Plowsk¥ PhreakHere are two philes i copied for your reading pleasure:bluebox.txtandThe Hackers Manifestobluebox.txt -The Secrets of the Little Blue Box Originally found in Esquire MagazineTHE BLUE BOX IS INTRODUCED: IT’S QUALITIES ARE REMARKEDI am in the expensively furnished living room of Al Gilbertson, the creatorof the blue box. Gilbertson is holding one of his shiny black-and-silverblue boxes comfortably in the palm of his hand, pointing out the thirteenlittle red push buttons sticking up from the console. He is dancing hisfingers over the buttons, tapping out discordant beeping electronic jingles.He is trying to explain to me how his little blue box does nothing less thanplace the entire telephone system of the world, satellites, cables and all,at the service of the blue-box operator, free of charge.”That’s what it does. Essentially it gives you the power of a superoperator. You sieze a tandem with this top button,” he presses the topbutton with his index finger and the blue box emits a high-pitched cheep,”and like that,” the box cheeps again “you control the phone company’s longdistance switching systems from your cute little Princess phone or any oldpay phone. And you’ve got anonymity. An operator has to operate from adefinite location. The phone company knows where she is and what she’sdoing. But with your blue box, once you hop onto a trunk, say from a HolidayInn 800 number, they don’t know where you are, or where you’re coming from,they don’t know how you slipped into their lines and popped up in that 800number. They don’t even know anything illegal is going on. And you canobscure your origins through as many levels as you like. You can call nextdoor by way of White Plains, then over to Liverpool by cable and then backhere by satellite. You can call yourself from one pay phone all the wayaround the world to a pay phone next to you. And you get your dime back too.”And they can’t trace the calls? They can’t charge you?””Not if you do it the right way. But you’ll find that the free-call thingisn’t really as exciting at first as the feeling of power you get fromhaving one of these babies in your hand. I’ve watched people when they firstget hold of one of these things and start using it, and discover they canmake connections, set up crisscross and zigzag switching patterns back andforth across the world. They hardly talk to the people they finally reach.They say hello and start thinking of what kind of call to make next. They goa little crazy.” He looks down at the neat little package in his palm. Hisfingers are still dancing, tapping out beeper patterns.”I think it’s something to do with how small my models are. There are lotsof blue boxes around, but mine are the smallest and most sophisticatedelectronically. I wish I could show you the prototype we made for our bigsyndicate order.”He sighs. “We had this order for a thousand blue boxes from a syndicatefront man in Las Vegas. They use them to place bets coast to coast, keeplines open for hours, all of which can get expensive if you have to pay. Thedeal was a thousand blue boxes for $300 apiece. Before then we retailed themfor $1500 apiece, but $300,000 in one lump was hard to turn down. We had amanufacturing deal worked out in the Philippines. Everything was ready togo. Anyway, the model I had ready for limited mass production was smallenough to fit inside a flip-top Marlboro box. It had flush-touch panels fora keyboard, rather than these unsightly buttons sticking out. Looked justlike a tiny portable radio. In fact I had designed it with a tiny transistorreceiver to get one AM channel, so in case the law became suspicious theowner could switch on the radio part, start snapping his fingers and no onecould tell anything illegal was going on. I thought of everything for thismodel–I had it lined with a band of thermite which could be ignited byradio signal from a tiny button transmitter on your belt, so it could beburned to ashes instantly in case of a bust. It was beautiful. A beautifullittle machine. You should have seen the face on these syndicate guys whenthey came back after trying it out. They’d hold it in their palm like theynever wanted to let it go, and they’d say, ‘I can’t believe it.’ Youprobably won’t believe it until you try it.”THE BLUE BOX IS TESTED: CERTAIN CONNECTIONS ARE MADEAbout eleven o’clock two nights later Fraser Lucey has a blue box in thepalm of his left hand and a phone in the palm of his right. His is standinginside a phone booth next to an isolated shut-down motel. I am standingoutside the phone booth.Fraser likes to show off his blue box for people. Until a few weeks ago whenPacific Telephone made a few arrests in his city, Fraser Lucey liked tobring his blue box to parties. It never failed: a few cheeps from his deviceand Fraser became the center of attention at the very hippest of gatherings,playing phone tricks and doing request numbers for hours. He began to takeorders for his manufacturer in Mexico. He became a dealer.Fraser is cautious now about where he shows off his blue box. But he nevergets tired of playing with it. “It’s like the first time every time,” hetells me.Fraser puts a dime in the slot. He listens for a tone and holds the receiverup to my ear. I hear the tone.Fraser begins describing, with a certain practiced air, what he does whilehe does it.”I’m dialing an 800 number now. Any 800 number will do. It’s toll free.Tonight I think I’ll use the Ryder Rent A Van number. Listen it’s ringing.Here, you hear it? Now watch.”He places the blue box over the mouthpiece of the phone so that the onesilver and twelve black push buttons are facing up toward me. He presses thesilver button – the one at the top – and I hear that high-pitched beep.”That’s 2600 cycles per second to be exact,” says Lucey. “Now, quick,listen.”He shoves the ear piece at me. The ringing has vanished. The line gives aslight hiccough, there is a sharp buzz, and then nothing but soft whitenoise.”We’re home free now,” Lucey tells me, taking back the phone and applyingthe blue box to its mouthpiece once again. “We’re up on a tandem, into along-lines trunk. Once you’re up on a tandem, you can send yourself anywhereyou want to go.” He decides to check you London first. He chooses a certainpay phone located in Waterloo station. This particular pay phone is popularwith the phone-phreaks because there are usually people walking by at allhours who will pick it up and talk for a while.He presses the lower left-hand corner button which is marked “KP” on theface of the box.”That’s Key Pulse. It tells the tandem we’re ready to give it instructions.First I’ll punch out KP 182 START, which will slide us into the overseassender in White Plains.” I hear neat clunk-cheep. “I think we’ll head overto England by satellite. Cable is actually faster and the connection issomewhat better, but I like going by satellite. So I just punch out KP Zero44. The Zero issupposed to guarantee a satellite connection and 44 is thecountry code for England. Okay…we’re there. In Liverpool actually. Now allI have to do is punch out the London area code which is 1, and dial up thepay phone. Here, listen, I’ve got a ring now.”I hear the soft quick purr-purr of a London ring. Then someone picks up thephone. “Hello,” says the London voice.”Hello, Who’s this?” Fraser asks.”Hello. There’s actually nobody here. I just picked this up while I waspassing by. This is a public phone. There’s no one here to answer actually.””Hello. Don’t hang up. I’m calling from the United States.””Oh. What is the purpose of the call? This is a public phone you know.””Oh. You know. To check out, uh, to find out what’s going on in London. Howis it there?””It’s five o’clock in the morning. It’s raining now.””Oh. Who are you?”The London passerby turns out to be an R.A.F. enlistee on his way back tothe base in Lincolnshire, with a terrible hangover after a thirty-six hourpass.He and Fraser talk about the rain. They agree that it’s nicer when it’s notraining. They say good-bye and Fraser hangs up. His dime returns with a niceclink.”Isn’t that far out,” he says grinning at me. “London. Like that.”Fraser squeezes the little blue box affectionately in his palm. “I told yathis thing is for real. Listen, if you don’t mind I’m gonna try this girl Iknow in Paris. I usually give her a call around this time. It freaks herout. This time I’ll use the Penske 800 number and we’ll go by overseas cable133; 33 is the country code for France, the 1 sends you by cable. Okay, herewe go. Oh damn. Busy. Who could she be talking to at this time?”A state police car cruises slowly by the motel. The car does not stop, butFraser gets nervous. We hop back into his car and drive ten miles in theopposite direction until we reach a Texaco station locked up for the night.We pull up to a phone booth by the tire pump. Fraser dashes inside and triesthe Paris number. It is busy again.”I don’t understand who she could be talking to. The circuits may be busy.It’s too bad I haven’t learned how to tap into lines overseas with thisthing yet.”Fraser begins to phreak around, as the phone phreaks say. He dials a leadingnationwide charge card’s 800 number and punches out the tones that bring himthe Time recording in Sydney, Australia. He beeps up the Weather recordingin Rome, in Italian of course. He calls a friend in Chicago and talks abouta certain over the counter stock they are into heavily. He finds the Parisnumber busy again. He calls up a dealer of another sort and talks in code.He calls up Joe Engressia, the original blind phone phreak genius, and payshis respects. There are other calls. Finally Fraser gets through to hisyoung lady in Paris. They both agree the circuits must have been busy, andcriticize the Paris telephone system. At two-thirty in the morning Fraserhangs up, pockets his dime, and drives off, steering with one hand, holdingwhat he calls his “lovely little blue box” in the other.YOU CAN CALL LONG DISTANCE FOR LESS THAN YOU THINK”You see, a few years ago the phone company made one big mistake,”Gilbertson explains two days later in his apartment. “They were carelessenough to let some technical journal publish the actual frequencies used tocreate all their multi-frequency tones. Just a theoretical article some BellTelephone Laboratories engineer was doing about switching theory, and helisted the tones in passing. At MIT I had been fooling around with phonesfor several years before I came across a copy of the journal in theengineering library. I ran back to the lab and it took maybe twelve hoursfrom the time I saw that article to put together the first working blue box.It was bigger and clumsier than this little baby, but it worked.”It’s all there on public record in that technical journal written mainly byBell Lab people for other telephone engineers. Or at least it was public.”Just try and get a copy of that issue at some engineering school librarynow. Bell has had them all red-tagged and withdrawn from circulation,”Gilbertson tells me.”But it’s too late now. It’s all public now. And once they became public thetechnology needed to create your own beeper device is within the range ofany twelve-year-old kid, any twelve-year-old blind kid as a matter of fact.And he can do it in less than the twelve hours it took us. Blind kids do itall the time. They can’t build anything as precise and compact as my beeperbox, but theirs can do anything mine can do.””How?””Okay. About twenty years ago AT&T made a multi-million dollar decision tooperate its entire long-distance switching system on twelve electronicallygenerated combinations of six master tones. Those are the tones yousometimes hear in the background after you’ve dialed a long distance number.They decided to use some very simple tones. The tone for each number is justtwo fixed single-frequency tones played simultaneously to create a certainbeat frequency. Like 1300 cycles per second and 900 cycles per second playedtogether give you the tone for digit 5. Now, what some of these phonephreaks have done is get themselves access to an electric organ. Any cheapfamily home entertainment organ. Since the frequencies are public knowledgenow, one blind phone phreak has even had them recorded in one of thosetalking books for the blind, they just have to find the musical notes on theorgan which correspond to the phone tones. Then they tape them. Forinstance, to get Ma Bell’s tone for the number, you press down organ keys F3and A3 (900 and 700 cycles per second) at the same time. To produce the tonefor 2 it’s F3 and C6 (1100 and 700 c.p.s). The phone phreaks circulate thewhole list of notes so there’s no trial and error anymore.”He shows me a list of the rest of the phone numbers and the two electricorgan keys that produce them.”Actually, you have to record these notes at 3 3/4 inches per second tapespeed and double it to 7 1/2 inches per second when you play them back, toget the proper tones,” he adds.”So once you have all the tones recorded, how do you plug them into thephone system?””Well, they take their organ and their cassette recorder, and start bangingout entire phone numbers in tones on the organ, including country codes,routing instructions, ‘KP’ and ‘Start’ tones. Or, if they don’t have anorgan, someone in the phone-phreak network sends them a cassette with allthe tones recorded with a voice saying ‘Number one,’ then you have the tone,’Number two,’ then the tone and so on. So with two cassette recorders theycan put together a series of phone numbers by switching back and forth fromnumber to number. Any idiot in the country with a cheap cassette recordercan make all the free calls he wants.””You mean you just hold the cassette recorder up to the mouthpiece andswitch in a series of beeps you’ve recorded? The phone thinks that anythingthat makes these tones must be its own equipment?””Right. As long as you get the frequency within thirty cycles per second ofthe phone company’s tones, the phone equipment thinks it hears its own voicetalking to it. The original grandaddy phone phreak was this blind kid withperfect pitch, Joe Engressia, who used to whistle into the phone. Anoperator could tell the difference between his whistle and the phonecompany’s electronic tone generator, but the phone company’s switchingcircuit can’t tell them apart.The bigger the phone company gets and the further away from human operatorsit gets, the more vulnerable it becomes to all sorts of phone Phreaking.”A GUIDE FOR THE PERPLEXED”But wait a minute,” I stop Gilbertson. “If everything you do sounds likephone-company equipment, why doesn’t the phone company charge you for thecall the way it charges its own equipment?””Okay. That’s where the 2600-cycle tone comes in. I better start from thebeginning.”The beginning he describes for me is a vision of the phone system of thecontinent as thousands of webs, of long-line trunks radiating from each ofthe hundreds of toll switching offices to the other toll switching offices.Each toll switching office is a hive compacted of thousands of long-distancetandems constantly whistling and beeping to tandems in far-off tollswitching offices.The tandem is the key to the whole system. Each tandem is a line with somerelays with the capability of signaling any other tandem in any other tollswitching office on the continent, either directly one-to-one or byprogramming a roundabout route several other tandems if all the directroutes are busy. For instance, if you want to call from New York to LosAngeles and traffic is heavy on all direct trunks between the two cities,your tandem in New York is programmed to try the next best route, which maysend you down to a tandem in New Orleans, then up to San Francisco, or downto a New Orleans tandem, back to an Atlanta tandem, over to an Albuquerquetandem and finally up to Los Angeles.When a tandem is not being used, when it’s sitting there waiting for someoneto make a long-distance call, it whistles. One side of the tandem, the side”facing” our home phone, whistles at 2600 cycles per second toward all thehome phones serviced by the exchange, telling them it is at their service,should they be interested in making a long-distance call. The other side ofthe tandem is whistling 2600 c.p.s. into one or more long distance trunklines, telling the rest of the phone system that it is neither sending norreceiving a call through the trunk at the moment, that it has no use forthat trunk at the moment.When you dial a long-distance number the first thing that happens is thatyou are hooked into a tandem. A register comes up to the side of the tandemfacing away from you and presents that side with the number you dialed. Thissending side of the tandem stops whistling 2600 into its trunk line. When atandem stops the 2600 tone it has been sending through a trunk, the trunk issaid to be “seized,” and is now ready to carry the number you have dialed,converted into multi-frequency beep tones, to a tandem in the area code andcentral office you want.Now when a blue-box operator wants to make a call from New Orleans to NewYork he starts by dialing the 800 number of a company which might happen tohave its headquarters in Los Angeles. The sending side of this New Orleanstandem stops sending 2600 out over the trunk to the central office in LosAngeles, thereby seizing the trunk. Your New Orleans tandem begins sendingbeep tones to a tandem it has discovered idly whistling 2600 cycles in LosAngeles. The receiving end of that L.A. tandem is seized, stops whistling2600, listens to the beep tones which tell it which L.A. phone to ring, andstarts ringing the 800 number. Meanwhile, a mark made in the New Orleansoffice accounting tape indicates that a call from your New Orleans phone tothe 800 number in L.A. has been initiated and gives the call a code number.Everything is routine so far.But then the phone phreak presses his blue box to the mouthpiece and pushesthe 2600-cycle button, sending 2600 out from the New Orleans tandem noticesthe 2600 cycles are coming over the line again and assumes that New Orleanshas hung up because the trunk is whistling as if idle. But,Thus the blue-box operator in New Orleans now is in touch with a tandem inL.A. which is waiting like and obedient genie to be told what to do next.The blue-box owner then beeps out the ten digits of the New York numberwhich tells the L.A. tandem to relay a call to New York City. Which itpromptly does. As soon as your party picks up the phone in New York, theside of the New Orleans tandem facing you stops sending 2600 to you andstarts carrying his voice to you by way of the L.A. tandem. A notation ismade on the accounting tape that the connection has been made on the 800call which had been initiated and noted earlier. When you stop talking toNew York a notation is made that the 800 call has ended.At three the next morning, when phone company’s accounting computer startsreading back over the master accounting tape for the past day, it recordsthat a call of a certain length of time was made from your New Orleans hometo an L.A. 800 number and, of course the accounting computer has beentrained to ignore these toll free 800 calls when compiling your monthlybill.”All they can prove is that you made an 800 call,” Gilbertson the inventorconcludes. “Of course, if you’re foolish enough to talk for two hours on an800 call, and they’ve installed one of their special anti-fraud computerprograms to watch out for such things, they may spot you and ask you why youtook two hours talking to Army Recruiting’s 800 number when you’re 4-F. Butif you do it from a pay phone, they may discover something peculiar the nextday, if they’ve got a blue-box hunting program in their computer, but you’llbe a long time gone from the pay phone by then. Using a pay phone is almostguaranteed safe.””What about the recent series of blue-box arrests all across the country,New York, Cleveland, and so on?” I asked. “How were they caught so easily?””From what I can tell, they made one big mistake. They were seizing trunksusing an area code plus 555-1212 instead of an 800 number. When you sendmulti-frequency beep tones off 555 you get a charge for it on your tape andthe accounting computer knows there’s something wrong when it tries to billyou for a two-hour call to Akron, Ohio, information, and it drops a troublecard which goes right into the hands of the security agent if they’relooking for blue-box users.”Whoever sold those guys their blue boxes didn’t tell them how to use themproperly, which is fairly irresponsible. And they were fairly stupid to usethem at home all the time. But what those arrests really mean is that anawful lot of blue boxes are flooding into the country and that people arefinding them so easy to make that they know how to make them before theyknow how to use them. Ma Bell is in trouble.””And if a blue-box operator or a cassette-recorder phone phreak sticks topay phones and 800 numbers, the phone company can’t stop them?””Not unless they change their entire nationwide long-lines technology, whichwill take them a few billion dollars and twenty years. Right now they can’tdo a thing. They’re screwed.”CAPTAIN CRUNCH DEMONSTRATES HIS FAMOUS UNITThere is an underground telephone network in this country. Gilbertsondiscovered it the very day news of his activities hit the papers. Thatevening his phone began ringing. Phone phreaks from Seattle, from Florida,from New York, from San Jose, and from Los Angeles began calling him andtelling him about the phone-phreak network. He’d get a call from a phonephreak who’d say nothing but, “Hang up and call this number.”When he dialed the number he’d find himself tied into a conference of adozen phone phreaks arranged through a quirky switching station in BritishColumbia. They identified themselves as phone phreaks, they demonstratedtheir homemade blue boxes which they called “MFers”(for multi-frequency,among other things) for him, they talked shop about phone phreak devices.They let him in on their secrets on the theory that if the phone company wasafter him he must be trustworthy. And, Gilbertson recalls, they stunned himwith their technical sophistication.I ask him how to get in touch with the phone-phreak network. He digs aroundthrough a file of old schematics and comes up with about a dozen numbers inthree widely separated area codes.”Those are the centers,” he tells me. Alongside some of the numbers hewrites in first names or nicknames: names like Captain Crunch, Dr. No, FrankCarlson, (also a code word for free call), Marty Freeman (code word for MF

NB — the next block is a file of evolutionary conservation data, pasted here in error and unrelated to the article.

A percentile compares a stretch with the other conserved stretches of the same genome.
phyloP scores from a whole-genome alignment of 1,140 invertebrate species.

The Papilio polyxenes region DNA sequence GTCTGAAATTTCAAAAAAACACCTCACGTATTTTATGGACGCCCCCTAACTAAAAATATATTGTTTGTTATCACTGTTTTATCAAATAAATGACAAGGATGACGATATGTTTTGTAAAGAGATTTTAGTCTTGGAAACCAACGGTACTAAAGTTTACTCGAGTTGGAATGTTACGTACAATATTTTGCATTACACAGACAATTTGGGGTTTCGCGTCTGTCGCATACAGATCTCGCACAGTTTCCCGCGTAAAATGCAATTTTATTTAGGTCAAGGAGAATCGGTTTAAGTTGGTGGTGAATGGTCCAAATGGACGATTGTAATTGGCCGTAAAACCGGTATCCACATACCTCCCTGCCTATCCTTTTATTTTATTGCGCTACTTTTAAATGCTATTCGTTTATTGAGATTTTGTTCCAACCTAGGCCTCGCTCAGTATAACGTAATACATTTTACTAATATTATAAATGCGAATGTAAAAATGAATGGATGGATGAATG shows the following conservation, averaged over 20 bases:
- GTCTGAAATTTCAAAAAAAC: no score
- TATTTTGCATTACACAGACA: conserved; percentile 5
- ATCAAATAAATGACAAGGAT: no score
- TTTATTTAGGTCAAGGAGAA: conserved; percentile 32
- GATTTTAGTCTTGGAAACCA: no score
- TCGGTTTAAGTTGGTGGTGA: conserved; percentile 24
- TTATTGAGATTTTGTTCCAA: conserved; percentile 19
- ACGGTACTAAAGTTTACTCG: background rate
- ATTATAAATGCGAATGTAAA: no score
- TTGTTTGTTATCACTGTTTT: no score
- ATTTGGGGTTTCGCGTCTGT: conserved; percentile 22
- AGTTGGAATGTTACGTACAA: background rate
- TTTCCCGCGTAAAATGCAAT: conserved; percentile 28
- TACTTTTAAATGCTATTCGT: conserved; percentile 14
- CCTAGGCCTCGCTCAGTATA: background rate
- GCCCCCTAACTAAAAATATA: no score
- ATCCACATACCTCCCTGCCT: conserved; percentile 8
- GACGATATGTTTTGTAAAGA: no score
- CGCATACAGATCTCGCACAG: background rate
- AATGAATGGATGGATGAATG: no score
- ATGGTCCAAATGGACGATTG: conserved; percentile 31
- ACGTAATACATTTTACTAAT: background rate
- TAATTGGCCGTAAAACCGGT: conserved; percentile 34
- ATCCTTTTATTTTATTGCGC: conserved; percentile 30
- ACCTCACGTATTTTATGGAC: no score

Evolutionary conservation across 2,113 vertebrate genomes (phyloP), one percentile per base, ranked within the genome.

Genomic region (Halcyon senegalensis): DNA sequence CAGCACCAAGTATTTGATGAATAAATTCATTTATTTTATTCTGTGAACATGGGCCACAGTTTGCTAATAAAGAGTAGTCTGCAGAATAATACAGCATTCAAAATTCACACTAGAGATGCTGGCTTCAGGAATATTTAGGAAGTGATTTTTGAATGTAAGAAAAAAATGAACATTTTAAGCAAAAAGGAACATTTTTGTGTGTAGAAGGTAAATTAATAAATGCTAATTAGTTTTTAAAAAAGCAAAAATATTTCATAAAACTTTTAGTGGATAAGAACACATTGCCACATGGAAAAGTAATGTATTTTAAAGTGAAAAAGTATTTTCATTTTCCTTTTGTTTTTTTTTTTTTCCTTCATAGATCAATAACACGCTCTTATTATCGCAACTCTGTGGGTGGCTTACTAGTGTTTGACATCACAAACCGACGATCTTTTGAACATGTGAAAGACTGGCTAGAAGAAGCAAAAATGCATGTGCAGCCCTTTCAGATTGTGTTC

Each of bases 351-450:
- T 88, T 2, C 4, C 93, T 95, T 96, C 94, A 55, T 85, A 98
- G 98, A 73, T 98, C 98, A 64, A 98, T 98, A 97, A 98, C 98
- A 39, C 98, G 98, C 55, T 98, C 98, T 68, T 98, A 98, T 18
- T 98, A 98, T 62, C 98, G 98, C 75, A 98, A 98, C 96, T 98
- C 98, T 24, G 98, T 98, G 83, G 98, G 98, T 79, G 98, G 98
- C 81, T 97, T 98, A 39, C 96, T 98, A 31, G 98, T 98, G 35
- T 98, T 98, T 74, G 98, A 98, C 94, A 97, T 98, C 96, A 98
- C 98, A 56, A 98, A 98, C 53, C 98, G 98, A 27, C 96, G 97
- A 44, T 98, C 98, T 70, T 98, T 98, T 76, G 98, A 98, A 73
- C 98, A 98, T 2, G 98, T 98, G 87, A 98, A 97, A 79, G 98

device), Peter the Perpendicular Pimple, Alefnull, and The Cheshire Cat. Hemakes checks alongside the names of those among these top twelve who areblind. There are five checks.I ask him who this Captain Crunch person is.”Oh, The Captain. He’s probably the most legendary phone phreak. He callshimself Captain Crunch after the notorious Cap’n Crunch 2600 whistle.Several years ago the makers of Cap’n Crunch breakfast cereal offered a toywhistle prize in every box as a treat for the Cap’n Crunch set. Somehow aphone phreak discovered that the toy whistle just happened to produce aperfect 2600-cycle tone. When the man who calls himself Captain Crunch wastransferred overseas to England with his Air Force unit, he would receivescores of calls from his friends and “mute” them, that is, make them free ofcharge to them, by blowing his Cap’n Crunch whistle into his end.””Captain Crunch is one of the older phone phreaks,” Gilbertson tells me.”He’s an engineer who once got in a little trouble for fooling around withthe phone, but he can’t stop. Well, this guy drives across country in aVolkswagen van with an entire switchboard and a computerizedsuper-sophisticated MFer in the back. He’ll pull up to a phone booth on alonely highway somewhere, snake a cable out of his bus, hook it onto thephone and sit for hours, days sometimes, sending calls zipping back andforth across the country, all over the world.”Back at my house, I dialed the number he gave me for “Captain Crunch” andasked for Gary Thomas, his real name, or at least the name he uses when he’snot dashing into a phone booth beeping out MF tones faster than a speedingbullet, and zipping phantomlike through the phone company’s long-distancelines.When Gary answered the phone and I told him I was preparing a text fileabout phone phreaks, he became very indignant.”I don’t do that. I don’t do that anymore at all. And if I do it, I do itfor one reason and one reason only. I’m learning about a system. The phonecompany is a system. A computer is a system. Do you understand? If I do whatI do, it is only to explore a System. Computers. Systems. That’s my bag. Thephone company is nothing but a computer.”A tone of tightly restrained excitement enters the Captain’s voice when hestarts talking about Systems. He begins to pronounce each syllable with thehushed deliberation of an obscene caller.”Ma Bell is a system I want to explore. It’s a beautiful system, you know,but Ma Bell screwed up. It’s terrible because Ma Bell is such a beautifulsystem but she screwed up. I learned how she screwed up from a couple ofblind kids who wanted me to build a device. A certain device. They said itcould make free calls. But when these blind kids told me I could make callsinto a computer, my eyes lit up. I wanted to learn about computers. I wantedto learn about Ma Bell’s computers. So I built the little device. Only Ibuilt it wrong and Ma Bell found out. Ma Bell can detect things like that.Ma Bell knows. So I’m strictly out of it now. I don’t do it. Except forlearning purposes.” He pauses. “So you want to write a text file. Are youpaying for this call? Hang up and call this number.”He gives me a number in an area code a thousand miles north of his own. Idial the number.”Hello again. This is Captain Crunch. You are speaking to me on a toll-freeloop in Portland Oregon. Do you know what a toll-free loop is? I’ll tellyou.”He explains to me that almost every exchange in the country has open testnumbers which allow other exchanges to test their connections with it. Mostof thest numbers occur in consecutive pairs, such as 302 956-0041 and956-0042. Well certain phone phreaks discovered that if two people fromanywhere in the country dial those two consecutive numbers they can talktogether just as if one had called the other’s number, with no charge toeither of them, of course.”Your voice is looping around in a 4A switching machine up there in Canada,zipping back down to me,” the Captain tells me. “My voice is looping aroundup there and back down to you. And it can’t ever cost anyone money. Thephone phreaks and I have compiled a list of many many of these numbers. Youwould be surprised if you saw the list. I could show it to you. But I won’t.I’m out of that now. I’m not out to screw Ma Bell. I know better. If I doanything it’s for the pure knowledge of the System. You can learn to dofantastic things. Have you ever heard eight tandems stacked up? Do you knowthe sound of tandems stacking and unstacking? Give me your phone number.Hang up now and wait a minute.Slightly less than a minute later the phone rang and the Captain was on theline, his voice sounding far more excited, almost aroused.”I wanted to show you what it’s like to stack up tandems (Whenever theCaptain says “stack up” he sounds like he is smacking his lips).””How do you like the connection you’re on now?” the Captain asks me. “It’s araw tandem. A raw tandem. I’m going to show you what it’s like to stack up.Blow off. Land in a faraway place. To stack that tandem up, whip back andforth across the country a few times, then shoot on up to Moscow.””Listen,” Captain Crunch continues. “Listen. I’ve got a line tie on myswitchboard here, and I’m gonna let you hear me stack and unstack tandems.Listen to this. I’m gonna blow your mind.”First I hear a super rapid-fire pulsing of flutelike phone tones, then apause, then another popping burst of tones, then another, then another. Eachburst is followed by a beep-kachink sound.”We have now stacked up four tandems,” said Captain Crunch, soundingsomewhat remote. “That’s four tandems stacked up. Do you know what thatmeans? That means I’m whipping back and forth, back and forth twice, acrossthe country, before coming to you. I’ve been known to stack up twentytandems at a time. Now, just like I said, I’m going to shoot up to Moscow.”There is a new longer series of beeper pulses over the line, a briefsilence, then a ring.”Hello,” answers a far-off voice.”Hello, Is this the American Embassy Moscow?””Yes, sir, who is calling?” says the voice.”Yes, This is test board here in New York. We’re calling to check out thecircuits, see what kind of lines you’ve got. Everything okay there inMoscow?””Okay?””Well, yes, how are things there?””Oh. Well everything’s okay, I guess.””Okay. Thank you.” They hang up, leaving a confused series of beep-kachinksounds hanging in mid-ether in the wake of the call before disolving away.
Hackers Manifesto -Another one got caught today, it’s all over the papers. “Teenager Arrestedin Computer Crime Scandal”, “Hacker Arrested after Bank Tampering”…Damn kids. They’re all alike.But did you, in your three-piece psychology and 1950’s technobrain, evertake a look behind the eyes of the hacker? Did you ever wonder what madehim tick, what forces shaped him, what may have molded him?I am a hacker, enter my world…Mine is a world that begins with school… I’m smarter than most of theother kids, this crap they teach us bores me…Damn underachiever. They’re all alike.I’m in junior high or high school. I’ve listened to teachers explain for thefifteenth time how to reduce a fraction. I understand it. “No, Ms. Smith, Ididn’t show my work. I did it in my head…”Damn kid. Probably copied it. They’re all alike.I made a discovery today. I found a computer. Wait a second, this is cool. Itdoes what I want it to. If it makes a mistake, it’s because I screwed it up.Not because it doesn’t like me…Or feels threatened by me…Or thinks I’m a smart ass…Or doesn’t like teaching and shouldn’t be here…Damn kid. All he does is play games. They’re all alike.And then it happened… a door opened to a world… rushing through thephone line like heroin through an addict’s veins, an electronic pulse is sentout, a refuge from the day-to-day incompetencies is sought… a board isfound.”This is it… this is where I belong…”I know everyone here… even if I’ve never met them, never talked to them,may never hear from them again… I know you all…Damn kid. Tying up the phone line again. They’re all alike…You bet your ass we’re all alike… we’ve been spoon-fed baby food at schoolwhen we hungered for steak… the bits of meat that you did let slip throughwere pre-chewed and tasteless. We’ve been dominated by sadists, or ignoredby the apathetic. The few that had something to teach found us willingpupils, but those few are like drops of water in the desert.This is our world now… the world of the electron and the switch, the beautyof the baud. We make use of a service already existing without paying forwhat could be dirt-cheap if it wasn’t run by profiteering gluttons, and youcall us criminals. We explore… and you call us criminals. We seek afterknowledge… and you call us criminals. We exist without skin color, withoutnationality, without religious bias… and you call us criminals. You buildatomic bombs, you wage wars, you murder, cheat, and lie to us and try tomake us believe it’s for our own good, yet we’re the criminals.Yes, I am a criminal. My crime is that of curiosity. My crime is that ofjudging people by what they say and think, not what they look like. Mycrime is that of outsmarting you, something that you will never forgive mefor.I am a hacker, and this is my manifesto. You may stop this individual, butyou can’t stop us all… after all, we’re all alike.